New High Alpha startup, Stitch, offers software consulting for Twilio users

Indianapolis-based venture studio High Alpha has launched its latest startup—software consulting firm Stitch.

Stitch, which had its public launch this week, was founded in July by Michael Burton, Ryan McCambridge and Bobby Tichy. All three previously served in key roles at another local software consulting firm, Indianapolis-based Lev. Lev was acquired by New Jersey-based Cognizant in 2020.

Burton, former Lev CEO, now serves as Stitch’s CEO. McCambridge, the former senior vice president of strategy and channel at Lev, is now Stitch’s chief strategy officer. Tichy, who was one of Lev’s co-founders and its former regional vice president of enterprise sales, is Stitch’s chief solutions officer.

Stitch’s exclusive focus will be consulting with customers who use products made by Twilio, a publicly held San Francisco-based company whose platform allows its customers to develop applications to communicate with their customers.

Twilio customers, for instance, can use the platform for software applications that notify diners when their restaurant table is ready, connect potential buyers to real estate agents or embed video capabilities into applications, among other things.

“We’re a marketing tech consultant,” Burton said. “We are focused on helping marketers get the most out of Twilio.”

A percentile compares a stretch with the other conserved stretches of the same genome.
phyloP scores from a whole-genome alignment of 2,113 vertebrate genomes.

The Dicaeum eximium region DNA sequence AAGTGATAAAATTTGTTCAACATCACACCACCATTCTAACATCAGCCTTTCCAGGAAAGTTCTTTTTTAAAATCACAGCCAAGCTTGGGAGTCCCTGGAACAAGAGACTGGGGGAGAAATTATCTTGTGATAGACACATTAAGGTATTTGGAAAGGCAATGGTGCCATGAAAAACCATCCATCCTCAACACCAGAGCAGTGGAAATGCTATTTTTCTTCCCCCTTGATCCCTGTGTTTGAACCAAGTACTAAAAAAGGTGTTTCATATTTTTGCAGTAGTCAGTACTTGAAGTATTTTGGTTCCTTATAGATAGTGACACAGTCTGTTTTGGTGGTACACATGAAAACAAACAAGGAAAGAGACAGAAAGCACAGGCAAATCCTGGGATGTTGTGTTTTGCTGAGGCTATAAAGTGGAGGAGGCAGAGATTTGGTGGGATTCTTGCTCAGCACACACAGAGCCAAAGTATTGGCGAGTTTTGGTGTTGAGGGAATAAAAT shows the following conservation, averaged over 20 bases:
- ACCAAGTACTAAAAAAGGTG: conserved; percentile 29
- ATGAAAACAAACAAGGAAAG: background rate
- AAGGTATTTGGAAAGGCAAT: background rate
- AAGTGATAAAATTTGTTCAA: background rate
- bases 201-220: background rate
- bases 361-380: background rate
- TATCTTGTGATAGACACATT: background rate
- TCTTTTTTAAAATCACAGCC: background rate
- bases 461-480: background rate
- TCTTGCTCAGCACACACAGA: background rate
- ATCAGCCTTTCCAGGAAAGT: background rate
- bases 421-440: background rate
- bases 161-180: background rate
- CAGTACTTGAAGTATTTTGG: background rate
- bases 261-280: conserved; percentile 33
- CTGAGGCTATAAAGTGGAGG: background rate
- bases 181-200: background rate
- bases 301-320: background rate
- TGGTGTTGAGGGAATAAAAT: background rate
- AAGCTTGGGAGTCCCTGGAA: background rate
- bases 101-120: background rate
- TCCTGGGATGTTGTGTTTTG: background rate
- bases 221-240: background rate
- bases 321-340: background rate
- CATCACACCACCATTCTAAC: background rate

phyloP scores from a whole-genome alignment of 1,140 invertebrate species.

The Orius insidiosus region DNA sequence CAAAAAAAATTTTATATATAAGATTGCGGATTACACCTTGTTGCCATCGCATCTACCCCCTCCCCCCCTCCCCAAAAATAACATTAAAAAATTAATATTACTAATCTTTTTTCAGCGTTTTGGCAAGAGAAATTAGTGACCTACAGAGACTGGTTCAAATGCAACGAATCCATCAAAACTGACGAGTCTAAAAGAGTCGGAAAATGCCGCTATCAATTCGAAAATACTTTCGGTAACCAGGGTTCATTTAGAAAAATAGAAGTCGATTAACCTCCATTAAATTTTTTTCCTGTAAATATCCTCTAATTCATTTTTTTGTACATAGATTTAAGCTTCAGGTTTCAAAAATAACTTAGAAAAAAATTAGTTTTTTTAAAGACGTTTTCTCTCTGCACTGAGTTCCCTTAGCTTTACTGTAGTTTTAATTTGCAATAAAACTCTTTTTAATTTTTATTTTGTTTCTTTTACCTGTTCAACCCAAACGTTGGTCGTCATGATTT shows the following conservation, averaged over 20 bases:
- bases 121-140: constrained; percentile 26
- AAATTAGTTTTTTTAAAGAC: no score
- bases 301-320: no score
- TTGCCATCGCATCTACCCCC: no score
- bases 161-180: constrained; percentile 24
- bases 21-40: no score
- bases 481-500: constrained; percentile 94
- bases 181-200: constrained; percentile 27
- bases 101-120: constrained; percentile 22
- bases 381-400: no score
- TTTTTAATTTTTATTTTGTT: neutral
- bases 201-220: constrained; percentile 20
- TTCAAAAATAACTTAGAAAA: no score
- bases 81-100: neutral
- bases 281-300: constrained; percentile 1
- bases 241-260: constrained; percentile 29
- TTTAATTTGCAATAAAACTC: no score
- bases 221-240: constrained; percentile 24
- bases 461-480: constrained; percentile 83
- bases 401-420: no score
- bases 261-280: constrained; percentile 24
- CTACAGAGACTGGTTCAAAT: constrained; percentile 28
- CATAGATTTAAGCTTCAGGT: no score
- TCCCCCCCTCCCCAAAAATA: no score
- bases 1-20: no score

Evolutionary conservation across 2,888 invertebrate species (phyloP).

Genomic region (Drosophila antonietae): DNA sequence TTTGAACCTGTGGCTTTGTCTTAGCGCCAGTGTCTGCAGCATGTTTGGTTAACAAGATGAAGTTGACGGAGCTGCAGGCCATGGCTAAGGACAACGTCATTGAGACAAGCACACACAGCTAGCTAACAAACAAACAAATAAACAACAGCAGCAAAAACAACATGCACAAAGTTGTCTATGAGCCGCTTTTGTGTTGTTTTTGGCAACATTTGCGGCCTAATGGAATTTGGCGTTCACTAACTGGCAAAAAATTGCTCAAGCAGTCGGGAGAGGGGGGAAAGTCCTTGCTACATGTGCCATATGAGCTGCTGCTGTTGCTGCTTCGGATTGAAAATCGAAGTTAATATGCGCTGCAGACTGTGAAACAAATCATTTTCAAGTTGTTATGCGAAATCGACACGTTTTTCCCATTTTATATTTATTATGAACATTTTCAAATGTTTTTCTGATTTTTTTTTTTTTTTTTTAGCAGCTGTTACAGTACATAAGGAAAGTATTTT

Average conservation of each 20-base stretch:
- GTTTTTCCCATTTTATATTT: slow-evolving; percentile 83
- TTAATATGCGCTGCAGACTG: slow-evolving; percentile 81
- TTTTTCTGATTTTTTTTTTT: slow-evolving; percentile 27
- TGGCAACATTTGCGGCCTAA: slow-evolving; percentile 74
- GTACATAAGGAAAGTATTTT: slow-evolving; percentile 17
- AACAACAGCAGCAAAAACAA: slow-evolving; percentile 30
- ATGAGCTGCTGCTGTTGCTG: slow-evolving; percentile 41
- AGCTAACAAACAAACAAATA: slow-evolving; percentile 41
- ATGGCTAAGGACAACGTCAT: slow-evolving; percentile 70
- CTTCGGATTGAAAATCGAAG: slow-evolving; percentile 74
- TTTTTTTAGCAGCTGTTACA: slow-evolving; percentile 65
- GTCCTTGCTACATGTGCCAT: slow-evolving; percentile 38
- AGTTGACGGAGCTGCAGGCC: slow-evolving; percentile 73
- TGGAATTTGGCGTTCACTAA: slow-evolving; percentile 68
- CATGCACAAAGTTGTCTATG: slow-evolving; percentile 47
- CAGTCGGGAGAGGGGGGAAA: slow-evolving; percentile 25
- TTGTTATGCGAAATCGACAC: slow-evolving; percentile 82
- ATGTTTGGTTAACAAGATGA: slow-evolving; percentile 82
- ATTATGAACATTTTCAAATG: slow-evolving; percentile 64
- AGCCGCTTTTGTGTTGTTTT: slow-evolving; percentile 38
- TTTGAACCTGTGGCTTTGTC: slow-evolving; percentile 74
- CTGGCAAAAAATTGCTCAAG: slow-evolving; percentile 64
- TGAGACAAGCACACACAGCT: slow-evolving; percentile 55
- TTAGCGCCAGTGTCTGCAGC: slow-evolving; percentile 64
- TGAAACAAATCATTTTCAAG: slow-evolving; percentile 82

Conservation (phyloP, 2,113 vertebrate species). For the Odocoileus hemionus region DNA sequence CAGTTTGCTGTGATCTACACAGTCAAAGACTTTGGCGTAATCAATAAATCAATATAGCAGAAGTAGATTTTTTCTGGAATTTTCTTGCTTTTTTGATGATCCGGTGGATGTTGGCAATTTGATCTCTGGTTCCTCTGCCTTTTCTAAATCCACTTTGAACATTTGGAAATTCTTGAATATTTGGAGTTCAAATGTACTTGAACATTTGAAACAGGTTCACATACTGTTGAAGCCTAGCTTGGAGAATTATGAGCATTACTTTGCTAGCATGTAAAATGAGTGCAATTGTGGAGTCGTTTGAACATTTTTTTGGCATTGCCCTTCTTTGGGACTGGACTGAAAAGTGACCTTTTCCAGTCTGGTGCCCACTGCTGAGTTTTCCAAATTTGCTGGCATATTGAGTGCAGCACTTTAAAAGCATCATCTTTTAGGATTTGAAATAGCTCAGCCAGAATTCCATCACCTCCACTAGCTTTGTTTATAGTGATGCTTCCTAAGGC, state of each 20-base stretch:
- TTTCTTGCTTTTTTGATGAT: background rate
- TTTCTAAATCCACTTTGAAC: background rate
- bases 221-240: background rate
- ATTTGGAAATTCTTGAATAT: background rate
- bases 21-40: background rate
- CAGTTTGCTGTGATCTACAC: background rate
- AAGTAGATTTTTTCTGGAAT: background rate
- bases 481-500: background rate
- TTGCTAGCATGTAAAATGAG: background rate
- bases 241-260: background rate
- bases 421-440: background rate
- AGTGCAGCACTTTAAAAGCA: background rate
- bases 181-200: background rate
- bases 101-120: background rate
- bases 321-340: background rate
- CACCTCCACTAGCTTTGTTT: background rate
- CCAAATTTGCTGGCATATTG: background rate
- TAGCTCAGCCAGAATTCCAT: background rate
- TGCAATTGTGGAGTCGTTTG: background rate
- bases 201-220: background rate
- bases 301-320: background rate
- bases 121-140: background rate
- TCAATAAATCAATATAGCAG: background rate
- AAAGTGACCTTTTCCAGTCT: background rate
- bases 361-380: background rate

Stitch’s target customers are marketing and digital officers at mid-market and enterprise-sized companies, Burton said. He defined mid-market companies as those with between 200 and 2,000 employees, and enterprise companies as those with more than 2,000 employees.

Based in Indianapolis, Stitch has about 20 employees, Burton said. He expects that to grow to 150 to 175 employees over the next three years. Most of those employees will be Indianapolis-based, Burton said, because the city is a hub for marketing-tech companies and therefore a good source of marketing-tech talent.

Burton said the relationship between Stitch and Twilio should help both companies grow. Twilio can refer its customers to Stitch, and Stitch in turn can help Twilio’s customers see value in the Twilio platform—and maybe upgrade their Twilio software subscriptions along the way to tap into extra capabilities. Stitch expects to get most of its customers from Twilio referrals.

“It’s a win-win as we’re feeding off of each other,” Burton said.

Burton said the idea for Stitch grew out of his time at Lev, which focused its efforts on Salesforce products. Some people he had known at Salesforce left that company for Twilio, which in recent years has been expanding into marketing-tech with its acquisitions of SendGrid and Segment.

Burton saw an opportunity to build a company that could work with Twilio in the same way that Lev worked with Salesforce.

“It’s a very similar play to what we did when I was at Lev.”

After pitching the idea to Twilio and getting a positive response, Burton and his co-founders moved ahead with their idea.

Twilio and High Alpha also see promise in Stitch’s business model.

“As we look toward the future of what customer engagement means for Twilio, our partnership with Stitch and their focus on marketers will be invaluable,” said Kevin Harris, who heads Twilio Segment’s global business development and alliances, in a prepared statement.

High Alpha Partner Eric Tobias said in a statement that the venture studio is “thrilled to invest in Stitch as they grow alongside Twilio.”

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